Page 687 - Week 03 - Tuesday, 8 March 2005

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the many recent initiatives undertaken by the government to better support people with disabilities.

The fourth progress report, which was tabled in the February sitting, contains a comprehensive record of the initiatives taken in the two years since September 2002, when the government responded to the recommendations of the board of inquiry. This Labor government remains committed to implementing the remaining recommendations and advancing the reforming process through the future directions framework to which the minister referred when he tabled the report in February.

Mr Speaker, we have come a long way but of course there is still much to be done to meet the vision of people with disabilities so that they achieve what they want to achieve, to live how they choose to live and to be valued as full and equal members of the ACT Community.

MRS BURKE (Molonglo) (11.28): Mr Speaker, firstly, I will make a few comments on the contributions of a couple of earlier speakers. I realise that the preparation of the report has been a monumental task. We are still seeing many layers of discussion and I know that there are concerns and rumblings in the media that all is still not well within the sector. Dr Foskey has alluded to those concerns. Ms MacDonald has spoken about the need for a fundamental shift in our approach to the provision of disability services in the ACT, an approach built on respect for the views of people with disabilities and a commitment to community partnership.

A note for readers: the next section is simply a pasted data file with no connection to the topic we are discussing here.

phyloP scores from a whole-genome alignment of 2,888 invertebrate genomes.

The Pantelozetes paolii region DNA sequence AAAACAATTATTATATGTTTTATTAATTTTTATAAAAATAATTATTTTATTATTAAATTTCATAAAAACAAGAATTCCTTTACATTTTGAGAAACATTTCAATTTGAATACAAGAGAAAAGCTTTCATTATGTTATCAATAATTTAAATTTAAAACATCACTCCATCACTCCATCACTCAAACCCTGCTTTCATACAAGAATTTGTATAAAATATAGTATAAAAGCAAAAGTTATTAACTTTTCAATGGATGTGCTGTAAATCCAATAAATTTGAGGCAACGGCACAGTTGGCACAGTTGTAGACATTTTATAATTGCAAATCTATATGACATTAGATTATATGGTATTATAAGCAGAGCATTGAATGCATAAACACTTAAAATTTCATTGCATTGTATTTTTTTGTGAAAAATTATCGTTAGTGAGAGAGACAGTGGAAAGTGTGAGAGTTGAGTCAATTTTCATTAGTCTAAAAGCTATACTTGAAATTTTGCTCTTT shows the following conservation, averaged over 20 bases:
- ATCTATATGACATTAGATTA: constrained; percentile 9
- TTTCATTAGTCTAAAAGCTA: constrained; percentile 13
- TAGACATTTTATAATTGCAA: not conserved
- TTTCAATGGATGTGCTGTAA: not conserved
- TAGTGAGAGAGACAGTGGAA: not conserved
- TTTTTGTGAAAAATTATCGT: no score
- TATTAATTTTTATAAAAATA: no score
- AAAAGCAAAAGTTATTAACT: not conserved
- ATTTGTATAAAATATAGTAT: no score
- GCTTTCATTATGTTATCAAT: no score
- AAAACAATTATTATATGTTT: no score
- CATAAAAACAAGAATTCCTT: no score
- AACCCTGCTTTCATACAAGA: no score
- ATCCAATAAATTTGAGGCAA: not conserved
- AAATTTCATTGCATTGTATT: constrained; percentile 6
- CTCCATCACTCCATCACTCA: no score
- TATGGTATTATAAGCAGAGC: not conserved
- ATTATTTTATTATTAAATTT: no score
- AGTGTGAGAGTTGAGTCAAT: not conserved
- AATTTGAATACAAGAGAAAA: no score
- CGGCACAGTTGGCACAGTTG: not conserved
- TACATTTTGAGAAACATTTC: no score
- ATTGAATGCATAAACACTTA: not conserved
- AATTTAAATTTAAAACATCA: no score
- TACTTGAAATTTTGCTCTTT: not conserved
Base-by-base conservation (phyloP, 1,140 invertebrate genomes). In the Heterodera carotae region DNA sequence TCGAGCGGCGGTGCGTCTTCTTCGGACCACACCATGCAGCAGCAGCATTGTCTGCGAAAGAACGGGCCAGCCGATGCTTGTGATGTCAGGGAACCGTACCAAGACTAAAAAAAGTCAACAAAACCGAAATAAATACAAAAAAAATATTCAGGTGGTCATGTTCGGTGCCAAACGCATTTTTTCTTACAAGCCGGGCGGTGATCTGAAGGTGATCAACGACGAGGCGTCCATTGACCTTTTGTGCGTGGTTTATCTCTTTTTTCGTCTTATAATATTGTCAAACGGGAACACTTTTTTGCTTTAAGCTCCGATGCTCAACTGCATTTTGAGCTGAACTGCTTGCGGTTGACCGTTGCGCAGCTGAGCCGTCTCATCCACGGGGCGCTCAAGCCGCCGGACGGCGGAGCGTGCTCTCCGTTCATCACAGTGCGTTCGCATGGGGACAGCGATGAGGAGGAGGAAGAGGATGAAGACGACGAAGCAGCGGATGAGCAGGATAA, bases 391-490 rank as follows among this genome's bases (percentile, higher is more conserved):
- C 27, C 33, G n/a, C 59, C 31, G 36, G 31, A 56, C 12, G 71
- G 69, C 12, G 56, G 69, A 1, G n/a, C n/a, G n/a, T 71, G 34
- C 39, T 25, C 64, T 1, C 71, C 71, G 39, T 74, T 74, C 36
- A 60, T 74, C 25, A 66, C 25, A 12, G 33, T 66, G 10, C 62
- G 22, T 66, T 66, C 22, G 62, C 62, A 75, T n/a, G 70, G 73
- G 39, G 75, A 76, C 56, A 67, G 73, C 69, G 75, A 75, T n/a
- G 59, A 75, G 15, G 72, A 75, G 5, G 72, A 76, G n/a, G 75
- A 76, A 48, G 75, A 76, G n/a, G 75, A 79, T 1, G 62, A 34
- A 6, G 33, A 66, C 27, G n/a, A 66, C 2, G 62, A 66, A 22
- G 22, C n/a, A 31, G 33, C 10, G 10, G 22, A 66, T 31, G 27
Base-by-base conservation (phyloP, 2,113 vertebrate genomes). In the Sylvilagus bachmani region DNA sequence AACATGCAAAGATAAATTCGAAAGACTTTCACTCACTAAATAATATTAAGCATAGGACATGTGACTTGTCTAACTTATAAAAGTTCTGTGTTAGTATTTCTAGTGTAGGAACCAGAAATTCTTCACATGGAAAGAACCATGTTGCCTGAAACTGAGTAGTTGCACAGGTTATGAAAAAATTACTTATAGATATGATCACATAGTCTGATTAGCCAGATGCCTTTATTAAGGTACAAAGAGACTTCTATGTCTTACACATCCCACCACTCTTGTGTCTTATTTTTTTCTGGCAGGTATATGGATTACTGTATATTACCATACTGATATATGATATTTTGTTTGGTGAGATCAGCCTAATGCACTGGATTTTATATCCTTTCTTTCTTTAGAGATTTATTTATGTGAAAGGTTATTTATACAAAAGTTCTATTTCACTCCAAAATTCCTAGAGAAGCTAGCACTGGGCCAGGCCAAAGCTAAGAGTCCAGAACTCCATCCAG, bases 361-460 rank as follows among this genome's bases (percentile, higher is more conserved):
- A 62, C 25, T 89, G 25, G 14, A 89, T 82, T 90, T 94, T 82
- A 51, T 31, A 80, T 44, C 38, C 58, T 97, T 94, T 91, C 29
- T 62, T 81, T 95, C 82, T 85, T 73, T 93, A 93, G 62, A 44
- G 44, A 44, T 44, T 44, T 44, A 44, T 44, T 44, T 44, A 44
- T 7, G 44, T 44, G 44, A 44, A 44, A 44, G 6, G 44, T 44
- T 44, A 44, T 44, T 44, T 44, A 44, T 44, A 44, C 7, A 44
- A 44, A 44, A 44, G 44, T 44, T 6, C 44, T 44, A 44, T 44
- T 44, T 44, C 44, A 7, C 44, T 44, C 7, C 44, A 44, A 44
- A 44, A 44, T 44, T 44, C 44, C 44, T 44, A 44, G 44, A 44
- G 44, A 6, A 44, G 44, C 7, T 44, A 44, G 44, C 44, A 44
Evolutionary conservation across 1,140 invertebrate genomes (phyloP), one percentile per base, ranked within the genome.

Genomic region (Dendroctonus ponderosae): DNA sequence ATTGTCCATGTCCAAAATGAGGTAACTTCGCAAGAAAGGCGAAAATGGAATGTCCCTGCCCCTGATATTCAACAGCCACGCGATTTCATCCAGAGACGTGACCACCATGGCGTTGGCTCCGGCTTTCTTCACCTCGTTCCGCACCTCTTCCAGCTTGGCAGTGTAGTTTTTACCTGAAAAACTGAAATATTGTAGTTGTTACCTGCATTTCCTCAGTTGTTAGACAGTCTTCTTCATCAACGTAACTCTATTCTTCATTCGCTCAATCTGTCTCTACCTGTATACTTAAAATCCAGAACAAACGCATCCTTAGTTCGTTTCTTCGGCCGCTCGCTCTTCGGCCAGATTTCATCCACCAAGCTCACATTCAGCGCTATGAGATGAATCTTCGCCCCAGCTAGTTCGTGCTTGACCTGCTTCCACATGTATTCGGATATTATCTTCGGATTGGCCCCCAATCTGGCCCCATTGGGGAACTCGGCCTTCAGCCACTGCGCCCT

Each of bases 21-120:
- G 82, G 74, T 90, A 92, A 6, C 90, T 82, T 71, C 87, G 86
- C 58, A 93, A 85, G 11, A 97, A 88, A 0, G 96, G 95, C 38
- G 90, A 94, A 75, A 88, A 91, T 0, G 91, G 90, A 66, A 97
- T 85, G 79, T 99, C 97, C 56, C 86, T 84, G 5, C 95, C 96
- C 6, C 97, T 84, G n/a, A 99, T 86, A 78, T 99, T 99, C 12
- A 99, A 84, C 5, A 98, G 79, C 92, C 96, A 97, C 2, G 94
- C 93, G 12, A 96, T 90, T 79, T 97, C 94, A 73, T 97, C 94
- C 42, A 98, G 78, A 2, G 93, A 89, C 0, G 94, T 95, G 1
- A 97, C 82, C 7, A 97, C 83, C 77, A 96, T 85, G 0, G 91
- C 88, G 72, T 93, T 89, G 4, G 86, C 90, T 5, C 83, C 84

We have a long way to go to achieve that goal, and I will mention that later. I recognise the government’s commitment to a four-year cycle of funding, totalling $22 million. Again, though, I would say that we seem to see a government focused on simply trying to throw money at a problem in the hope that it will solve it, without trying to change the cultures sometimes involved in departments or in a community. So we really need to be mindful that throwing money at something is not necessarily going to give us the outcome that we want.

I am very pleased to see that digital divide funding of $50,000. Ms MacDonald referred to that also. I congratulate the government for starting the taxi subsidy scheme, and for increasing it. I agree with Dr Foskey that we have to be careful that many of the community initiatives that Ms MacDonald alluded to are not being used perhaps as smokescreens, if I can give them that title, to give the impression that all is well. Dr Foskey did comment, as do I, because of the feedback I get from stakeholders, from consumers, from parents, that the needs of people with disabilities are not being met. People are falling through the cracks. I am sorry that I have to make that statement. I wish that I was standing here saying that, with this, the fourth and final report into the implementation of the government’s response to the Board of Inquiry into Disability Services, things are going perhaps better than I feel they are. I will talk about that later, too.

It is disappointing to note that a quarter of the applicants for ISPs, independent support packages, are unsuccessful. Many people either do not know about the packages, or there is a language barrier. These and other issues that Dr Foskey alluded to earlier are of great concern to me. People continually talk to me about them. What a thing it is that we have

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